FOOD GLOSSARY - English Monkey to Fats, Oils, Shortenings

ENGLISH MONKEY:  A variation of Welsh Rabbit, a cheese sauce served on toast. Usually the addition of egg and breadcrumbs makes the difference.

ENGLISH MUFFIN:  Small flat "balls" of yeast dough placed in muffin rings, allowed to become light, then baked on a griddle. They should be stored in the refrigerator, and split and toasted before serving.

ENTRÉE:  This French term indicates a small prepared dish served between the main courses at a formal dinner, but in this country we use the word to describe the important course of a meal, that preceded by appetizer and followed by dessert.

ENTREMETS (French):  From the verb "to place between;" a side dish, generally referring to dainty dishes of vegetables or hot and cold sweets and savories, usually a second course.

ESCALLOPED:  More commonly called "scalloped" and refers to food baked with a sauce, usually a cream sauce.

ESCALOPE (French):  A small thin slice of meat or fish.

ESCARGOTS (French):  Snails

ESCOFFIER:  A famous French chef, one of the great names in French cookery. Escoffier's cookbook is considered one of the authorities on French cooking.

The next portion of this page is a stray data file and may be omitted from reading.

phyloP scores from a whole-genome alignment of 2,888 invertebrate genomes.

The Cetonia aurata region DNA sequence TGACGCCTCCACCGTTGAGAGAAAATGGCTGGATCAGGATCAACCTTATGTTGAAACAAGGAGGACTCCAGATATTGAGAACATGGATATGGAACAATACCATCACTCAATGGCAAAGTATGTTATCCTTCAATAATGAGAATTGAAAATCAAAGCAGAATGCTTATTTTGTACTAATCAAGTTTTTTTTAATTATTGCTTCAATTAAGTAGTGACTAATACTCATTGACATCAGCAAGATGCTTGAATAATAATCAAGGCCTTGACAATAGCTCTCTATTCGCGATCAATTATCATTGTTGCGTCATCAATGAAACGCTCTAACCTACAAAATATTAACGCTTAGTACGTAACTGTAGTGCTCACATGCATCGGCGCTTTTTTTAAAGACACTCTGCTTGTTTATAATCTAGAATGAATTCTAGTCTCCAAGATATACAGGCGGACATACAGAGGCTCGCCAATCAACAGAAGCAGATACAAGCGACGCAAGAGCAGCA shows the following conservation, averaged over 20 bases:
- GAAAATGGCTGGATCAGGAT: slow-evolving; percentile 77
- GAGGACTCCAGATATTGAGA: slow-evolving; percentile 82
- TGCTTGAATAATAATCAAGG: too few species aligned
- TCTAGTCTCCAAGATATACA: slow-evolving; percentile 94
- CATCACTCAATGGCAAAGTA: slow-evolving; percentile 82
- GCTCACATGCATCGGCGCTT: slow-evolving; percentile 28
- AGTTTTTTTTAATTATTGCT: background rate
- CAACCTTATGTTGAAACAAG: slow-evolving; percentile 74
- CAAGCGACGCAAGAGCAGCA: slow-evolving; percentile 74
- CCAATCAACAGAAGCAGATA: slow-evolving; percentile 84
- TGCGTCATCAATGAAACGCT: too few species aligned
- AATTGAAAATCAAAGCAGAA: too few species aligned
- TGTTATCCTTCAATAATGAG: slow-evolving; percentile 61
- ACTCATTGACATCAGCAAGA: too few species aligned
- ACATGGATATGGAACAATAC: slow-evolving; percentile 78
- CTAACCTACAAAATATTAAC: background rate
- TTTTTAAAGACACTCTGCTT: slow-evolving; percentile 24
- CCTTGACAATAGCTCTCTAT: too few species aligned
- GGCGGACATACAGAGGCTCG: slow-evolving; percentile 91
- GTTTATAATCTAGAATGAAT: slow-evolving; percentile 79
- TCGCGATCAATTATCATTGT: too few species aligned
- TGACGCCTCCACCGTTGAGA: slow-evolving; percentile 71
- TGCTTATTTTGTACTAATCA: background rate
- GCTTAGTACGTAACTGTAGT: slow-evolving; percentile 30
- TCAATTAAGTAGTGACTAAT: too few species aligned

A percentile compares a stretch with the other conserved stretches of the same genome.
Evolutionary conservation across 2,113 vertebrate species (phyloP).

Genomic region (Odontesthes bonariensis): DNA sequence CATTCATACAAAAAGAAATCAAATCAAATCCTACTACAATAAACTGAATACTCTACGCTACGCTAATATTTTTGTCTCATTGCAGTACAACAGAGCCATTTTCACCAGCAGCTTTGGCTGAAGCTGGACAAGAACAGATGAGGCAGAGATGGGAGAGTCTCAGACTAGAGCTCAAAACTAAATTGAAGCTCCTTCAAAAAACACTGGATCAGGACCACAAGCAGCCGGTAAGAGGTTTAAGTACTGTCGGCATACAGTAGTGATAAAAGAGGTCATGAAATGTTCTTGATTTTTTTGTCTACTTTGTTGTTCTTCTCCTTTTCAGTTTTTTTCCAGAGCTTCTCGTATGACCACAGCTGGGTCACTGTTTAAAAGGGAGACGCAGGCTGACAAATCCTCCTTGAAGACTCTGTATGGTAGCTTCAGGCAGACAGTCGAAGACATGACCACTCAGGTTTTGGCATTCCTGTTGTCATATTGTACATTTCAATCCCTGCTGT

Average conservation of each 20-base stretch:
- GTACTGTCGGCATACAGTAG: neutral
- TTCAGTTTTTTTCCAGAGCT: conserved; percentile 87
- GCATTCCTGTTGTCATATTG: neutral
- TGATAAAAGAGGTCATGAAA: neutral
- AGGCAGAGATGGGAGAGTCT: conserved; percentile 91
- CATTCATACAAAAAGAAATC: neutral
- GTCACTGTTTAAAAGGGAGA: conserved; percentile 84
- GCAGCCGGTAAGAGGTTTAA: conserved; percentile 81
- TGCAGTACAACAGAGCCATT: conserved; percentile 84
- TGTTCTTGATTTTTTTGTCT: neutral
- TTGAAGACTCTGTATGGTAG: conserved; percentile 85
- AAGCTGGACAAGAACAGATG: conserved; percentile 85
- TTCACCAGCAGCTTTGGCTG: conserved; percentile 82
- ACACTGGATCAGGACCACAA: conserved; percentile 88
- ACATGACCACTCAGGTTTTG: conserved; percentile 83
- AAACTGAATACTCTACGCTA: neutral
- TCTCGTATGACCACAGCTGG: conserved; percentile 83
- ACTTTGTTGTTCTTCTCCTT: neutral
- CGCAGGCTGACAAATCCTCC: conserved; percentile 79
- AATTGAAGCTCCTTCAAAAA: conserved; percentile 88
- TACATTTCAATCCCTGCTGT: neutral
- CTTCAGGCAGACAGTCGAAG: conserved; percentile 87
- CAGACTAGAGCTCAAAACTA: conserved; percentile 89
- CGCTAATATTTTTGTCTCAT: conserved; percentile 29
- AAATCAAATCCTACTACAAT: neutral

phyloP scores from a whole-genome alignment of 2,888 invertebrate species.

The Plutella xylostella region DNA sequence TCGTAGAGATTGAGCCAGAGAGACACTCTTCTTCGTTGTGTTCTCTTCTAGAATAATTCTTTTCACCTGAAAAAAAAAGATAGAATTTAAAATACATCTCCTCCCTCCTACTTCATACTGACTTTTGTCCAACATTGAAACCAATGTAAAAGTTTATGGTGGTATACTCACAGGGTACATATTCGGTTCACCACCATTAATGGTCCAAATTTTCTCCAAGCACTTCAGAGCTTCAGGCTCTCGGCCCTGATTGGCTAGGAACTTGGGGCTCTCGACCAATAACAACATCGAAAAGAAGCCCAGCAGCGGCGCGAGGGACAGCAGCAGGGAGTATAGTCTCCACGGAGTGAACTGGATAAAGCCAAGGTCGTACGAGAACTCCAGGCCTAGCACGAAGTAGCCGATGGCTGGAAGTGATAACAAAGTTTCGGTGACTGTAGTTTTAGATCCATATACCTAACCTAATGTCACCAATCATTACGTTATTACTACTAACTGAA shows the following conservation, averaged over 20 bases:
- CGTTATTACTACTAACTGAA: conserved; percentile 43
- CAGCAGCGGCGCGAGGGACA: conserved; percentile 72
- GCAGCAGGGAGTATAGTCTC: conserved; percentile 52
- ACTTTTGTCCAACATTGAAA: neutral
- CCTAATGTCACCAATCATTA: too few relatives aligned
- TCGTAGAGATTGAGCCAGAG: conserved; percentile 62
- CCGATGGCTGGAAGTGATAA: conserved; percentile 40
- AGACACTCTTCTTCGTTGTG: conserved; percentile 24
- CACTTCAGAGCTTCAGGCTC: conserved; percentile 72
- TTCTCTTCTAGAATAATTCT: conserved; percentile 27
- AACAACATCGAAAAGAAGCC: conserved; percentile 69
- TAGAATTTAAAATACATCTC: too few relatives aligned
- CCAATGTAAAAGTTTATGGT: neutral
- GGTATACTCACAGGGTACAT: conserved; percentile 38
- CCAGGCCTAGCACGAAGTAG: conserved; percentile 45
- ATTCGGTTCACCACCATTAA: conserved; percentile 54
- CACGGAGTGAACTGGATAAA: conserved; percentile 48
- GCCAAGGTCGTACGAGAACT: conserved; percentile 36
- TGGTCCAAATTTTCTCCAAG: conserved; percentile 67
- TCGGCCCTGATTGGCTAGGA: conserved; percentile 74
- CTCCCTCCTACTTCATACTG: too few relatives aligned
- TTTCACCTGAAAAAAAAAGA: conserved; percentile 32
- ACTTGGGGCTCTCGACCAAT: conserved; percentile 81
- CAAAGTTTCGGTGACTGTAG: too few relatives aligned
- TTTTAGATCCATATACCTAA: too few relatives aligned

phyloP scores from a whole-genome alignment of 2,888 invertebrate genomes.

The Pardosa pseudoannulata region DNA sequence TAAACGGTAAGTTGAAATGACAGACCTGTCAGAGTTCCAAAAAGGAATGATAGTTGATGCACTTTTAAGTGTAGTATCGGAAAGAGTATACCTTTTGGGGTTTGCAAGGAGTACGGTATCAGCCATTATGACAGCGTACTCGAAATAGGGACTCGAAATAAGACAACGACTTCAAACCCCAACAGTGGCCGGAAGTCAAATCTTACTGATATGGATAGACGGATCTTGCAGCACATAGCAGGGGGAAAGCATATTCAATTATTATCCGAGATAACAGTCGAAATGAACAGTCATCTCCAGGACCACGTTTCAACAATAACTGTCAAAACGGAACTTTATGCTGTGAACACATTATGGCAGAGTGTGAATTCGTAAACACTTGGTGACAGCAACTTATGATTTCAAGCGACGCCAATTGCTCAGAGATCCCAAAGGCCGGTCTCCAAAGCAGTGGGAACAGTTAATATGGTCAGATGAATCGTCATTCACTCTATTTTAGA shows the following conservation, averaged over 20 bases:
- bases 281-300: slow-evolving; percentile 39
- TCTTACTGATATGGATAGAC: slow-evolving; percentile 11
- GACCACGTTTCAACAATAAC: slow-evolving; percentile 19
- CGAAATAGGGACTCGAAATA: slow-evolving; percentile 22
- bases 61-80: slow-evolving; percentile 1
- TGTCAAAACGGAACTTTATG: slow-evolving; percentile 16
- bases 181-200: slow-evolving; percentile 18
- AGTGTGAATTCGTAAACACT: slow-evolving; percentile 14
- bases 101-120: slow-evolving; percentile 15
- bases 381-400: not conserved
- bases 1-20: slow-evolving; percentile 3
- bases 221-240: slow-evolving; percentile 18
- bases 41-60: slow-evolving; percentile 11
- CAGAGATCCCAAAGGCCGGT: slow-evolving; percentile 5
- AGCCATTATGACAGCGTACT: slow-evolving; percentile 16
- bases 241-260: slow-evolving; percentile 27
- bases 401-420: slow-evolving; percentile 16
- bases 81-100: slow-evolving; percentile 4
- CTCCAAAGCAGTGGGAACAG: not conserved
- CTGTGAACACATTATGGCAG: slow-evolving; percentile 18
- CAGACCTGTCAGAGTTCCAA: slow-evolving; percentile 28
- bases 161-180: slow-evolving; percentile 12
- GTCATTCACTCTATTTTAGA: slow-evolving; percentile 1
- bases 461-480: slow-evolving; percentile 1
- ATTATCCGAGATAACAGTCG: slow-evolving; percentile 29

ESSIG FLEISCH (German):  Literally, vinegar meat, a potted meat which has a vinegar added for seasoning. It is an old-time Eastern European dish.

EXTRACTS:  Usually refers to flavoring extracts- that is, essential oils in solution, usually with alcohol added. Examples, are vanilla extract and almond extract. In recipes it's customary to refer to just "vanilla," while with other extracts the word "extract" is always included. Flavoring extracts should be purchased in small quantities because their flavor deteriorates quickly when exposed to air. They should be kept tightly closed after each usage. See also Beef Extract.

FAGGOT:  A small bundle of herbs, usually consisting of three or four sprigs of parsley, one or two stalks of celery, half a bay leaf, and a sprig or two of thyme, that are tied together and cooked in a stew, sauce, et., to give added flavor.

FARINA:  Properly the term describes meal made from any grain, but, in common use, farina refers to a wheat cereal used as it breakfast food and for puddings. See Cereals.


Butter:  Butter is the solidified fat of milk, made by churning cream. It contains not less than 80 percent fat, an important amount of vitamin A, and a high-energy value of 100 calories per tablespoon. The addition of coloring and salt is optional. Butter may be government graded for quality; the grades depend on the quality factors: flavor, body, color, and salt. The two top grades have ratings expressed as follows: U. S. 93 Score or U. S. Grade AA, and U. S. 92 Score or U. S. Grade A. Butter below 92 has a stronger flavor.


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